Update: Late Friday, the Montreal Gazette reported that Bombardier chairman Pierre Beaudoin will give up his controverial pay increase of $1.4 million U.S., scaling it back to 2015 levels. I don’t know how much he will be earning, but CEO Alain Bellemare got $9.5 million U.S., including a $2.26-million bonus. No word yet on whether he and other executives involved in the controversy will give up their bonuses and raises.
Bet you’ve heard a story like this before: Struggling company throws thousands of workers into the streets, and awards its top brass big, fat bonuses and salary increases.
It happens all the time, right?
Executives get performance bonuses and pay raises for cutting costs by laying off workers.
Yes, of course it rankles the rank and file of the workforce to see the brass bellying up to the trough while so many people are filling out applications for unemployment insurance.
It seems hypocritical, but that’s just the way it is in the capitalist system. The people paying executives — the company owners — in these situations could say that the money saved by reducing their workforces more than makes up for any bonuses paid to executives. And they could argue that in order to retain executives who can compartmentalize any crisis of conscience that comes with doing the owners’ dirty work, they have to give them the bonuses. And round and round it goes.
It’s just business, and companies in the private sector really don’t have to answer to anyone in these situations.
Except, perhaps, when they have been propped up by various levels of government with taxpayers’ money.
And that’s why Quebec’s Bombardier is finding itself under fire this week. The optics of company executives being awarded more than $32 million U.S. — nearly 50 per cent more for its top five executives and board chairman compared with 2015, according to reports — is just too much for working class heroes, the media and even some members of the investment community.
According to a CBC News report, Bombardier has “announced job cuts totalling 14,500 positions worldwide over the last two years.”
It went begging to the provincial government of Quebec and Canada’s federal government for money to help it get its CSeries aircraft off the ground — and to avoid even more layoffs, supposedly.
Quebec’s Liberal government ignored naysayers, ignored the controversy and coughed up $1 billion U.S. of taxpayers’ money last year, in exchange for a 49.5-per-cent stake in the CSeries program. “The province’s pension fund manager, the Caisse de dépôt, also bought a 30 per cent stake in the company’s railway division for $1.5 billion U.S.,” the CBC reports.
And then the feds, also ignoring naysayers and the controversy, came up with a $372.5-million loan for Bombardier.
So, we’re talking about close to $3 billion of taxpayers’ money has been “invested” into and lent to Bombardier.
Meanwhile, Brazil has launched an official complaint to the WTO over the loan to Bombardier, saying Bombardier is being given an unfair advantage over chief rival Embraer in the competitive sales world of commercial aircraft.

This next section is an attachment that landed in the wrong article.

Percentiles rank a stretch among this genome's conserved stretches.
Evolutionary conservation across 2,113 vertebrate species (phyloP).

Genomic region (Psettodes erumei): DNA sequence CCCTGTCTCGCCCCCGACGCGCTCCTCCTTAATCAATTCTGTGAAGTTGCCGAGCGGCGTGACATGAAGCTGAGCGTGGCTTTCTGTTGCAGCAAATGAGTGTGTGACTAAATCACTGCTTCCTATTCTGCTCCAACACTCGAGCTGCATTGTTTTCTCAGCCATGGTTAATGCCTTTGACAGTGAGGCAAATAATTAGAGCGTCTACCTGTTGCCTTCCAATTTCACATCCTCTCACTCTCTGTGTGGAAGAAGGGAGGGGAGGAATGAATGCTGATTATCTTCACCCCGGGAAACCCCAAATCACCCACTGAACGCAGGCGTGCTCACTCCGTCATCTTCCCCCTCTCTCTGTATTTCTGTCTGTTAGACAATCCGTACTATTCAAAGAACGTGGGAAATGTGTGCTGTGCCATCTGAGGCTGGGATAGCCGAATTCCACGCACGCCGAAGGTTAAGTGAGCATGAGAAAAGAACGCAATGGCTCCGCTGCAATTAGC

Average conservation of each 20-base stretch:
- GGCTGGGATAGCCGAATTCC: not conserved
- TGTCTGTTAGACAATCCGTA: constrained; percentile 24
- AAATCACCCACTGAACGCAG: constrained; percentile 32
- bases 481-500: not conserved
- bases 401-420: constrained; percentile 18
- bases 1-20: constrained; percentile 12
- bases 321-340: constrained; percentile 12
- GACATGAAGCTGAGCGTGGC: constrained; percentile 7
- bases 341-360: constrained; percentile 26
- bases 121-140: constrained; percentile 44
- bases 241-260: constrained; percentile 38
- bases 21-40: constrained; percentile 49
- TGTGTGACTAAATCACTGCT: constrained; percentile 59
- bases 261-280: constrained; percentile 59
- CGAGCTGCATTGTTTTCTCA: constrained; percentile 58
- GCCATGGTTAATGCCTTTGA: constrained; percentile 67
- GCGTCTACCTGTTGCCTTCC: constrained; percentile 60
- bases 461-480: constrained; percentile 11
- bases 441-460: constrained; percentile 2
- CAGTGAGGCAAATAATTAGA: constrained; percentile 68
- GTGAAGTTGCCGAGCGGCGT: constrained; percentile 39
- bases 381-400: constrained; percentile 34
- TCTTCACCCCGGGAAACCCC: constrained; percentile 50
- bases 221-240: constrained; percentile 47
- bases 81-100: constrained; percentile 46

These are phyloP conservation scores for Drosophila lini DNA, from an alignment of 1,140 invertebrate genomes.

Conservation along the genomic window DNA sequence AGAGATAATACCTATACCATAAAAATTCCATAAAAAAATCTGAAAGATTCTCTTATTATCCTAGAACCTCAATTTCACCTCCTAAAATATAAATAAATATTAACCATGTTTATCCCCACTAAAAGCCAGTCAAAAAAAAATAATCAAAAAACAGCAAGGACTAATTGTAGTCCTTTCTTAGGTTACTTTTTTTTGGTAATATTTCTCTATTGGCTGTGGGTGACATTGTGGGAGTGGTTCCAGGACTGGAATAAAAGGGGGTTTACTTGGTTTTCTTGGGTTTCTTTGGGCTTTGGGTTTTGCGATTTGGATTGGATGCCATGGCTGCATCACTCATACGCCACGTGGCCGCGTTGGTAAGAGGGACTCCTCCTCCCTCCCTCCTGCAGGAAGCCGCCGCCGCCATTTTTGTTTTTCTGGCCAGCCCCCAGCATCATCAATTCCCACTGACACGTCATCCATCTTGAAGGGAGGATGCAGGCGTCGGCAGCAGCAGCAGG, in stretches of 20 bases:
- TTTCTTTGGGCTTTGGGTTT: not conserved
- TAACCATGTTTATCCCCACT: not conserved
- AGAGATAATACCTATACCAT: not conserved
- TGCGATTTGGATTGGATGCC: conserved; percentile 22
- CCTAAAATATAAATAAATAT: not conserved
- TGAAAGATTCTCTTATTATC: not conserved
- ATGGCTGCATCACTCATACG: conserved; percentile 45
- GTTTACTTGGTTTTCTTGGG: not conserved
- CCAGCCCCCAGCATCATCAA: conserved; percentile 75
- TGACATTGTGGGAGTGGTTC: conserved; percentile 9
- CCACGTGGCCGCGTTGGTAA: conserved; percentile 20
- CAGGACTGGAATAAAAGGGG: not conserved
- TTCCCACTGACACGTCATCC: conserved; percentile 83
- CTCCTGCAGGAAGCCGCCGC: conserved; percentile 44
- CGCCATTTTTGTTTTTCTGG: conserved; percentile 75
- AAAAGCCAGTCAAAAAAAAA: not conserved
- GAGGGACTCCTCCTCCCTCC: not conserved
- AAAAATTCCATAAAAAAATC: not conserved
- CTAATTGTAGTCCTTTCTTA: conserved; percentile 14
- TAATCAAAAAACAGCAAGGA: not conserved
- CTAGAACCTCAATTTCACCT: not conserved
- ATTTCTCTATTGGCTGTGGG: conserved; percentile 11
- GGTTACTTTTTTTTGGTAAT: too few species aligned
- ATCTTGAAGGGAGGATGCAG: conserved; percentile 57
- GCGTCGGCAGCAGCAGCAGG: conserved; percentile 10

So, Bombardier has made off like a proverbial bandit — with its executives seemingly laughing all the way to the vault with a big chunk of taxpayers’ money. Hahahahahaha!
Personally, I have serious doubts that we taxpayers will ever see a return on our investment, let alone get back our initial investment and loan. But our elected officials felt it was a worthwhile risk, right?
Despite the public outcry over the $32 million in compensation for Bombardier executives, Quebec Premier Philippe Couillard stands by his government’s decision, saying they have invested in the CSeries jet, not the company as a whole. He has sidestepped the executive compensation issue, according to the CBC.
Prime Minister Justin Trudeau is defending his decision, too, saying: “Investing in Bombardier is a way of ensuring good long-term jobs in the aerospace industry right across the country.”
Hmm. Does that even make sense? (see above: 14,500 jobs being cut)
The CBC reports that “Michel Nadeau, the head of Quebec’s Institute for Governance of Private and Public Organizations, is also harshly critical of Bombardier. He … says the executives’ salary increases are unacceptable and should be reversed.”
Bombardier, for its part, says “the executive compensation is consistent with what’s seen at other companies,” the CBC says.
Umm. The compensation may be consistent with private companies that aren’t being propped up by willing and unwilling taxpayers. But in Bombardier’s case, it seems like an extreme case of greed without a thought for the revolting and disgusting optics.
And without a thought for how it might make both the Quebec Liberals and the federal Liberals appear to be complicit in the action at the trough.
And, perhaps most important of all as the public outrage grows, without a thought for how it could result in a loss of votes for both Liberal parties in the next elections, especially if their Bombardier investments and loan with taxpayers’ money turn sour.
So, don’t be surprised if Bombardier announces that the big, fat increases to their executives are rescinded — at least until such time the company actually turns a profit.
On that latter point, I wouldn’t hold my breath.
Photo: Bombardier C-Series CS100 FTV2 First Flight C-GWYD 50002. Photo credit: Patcard via Foter.com / CC BY-NC-ND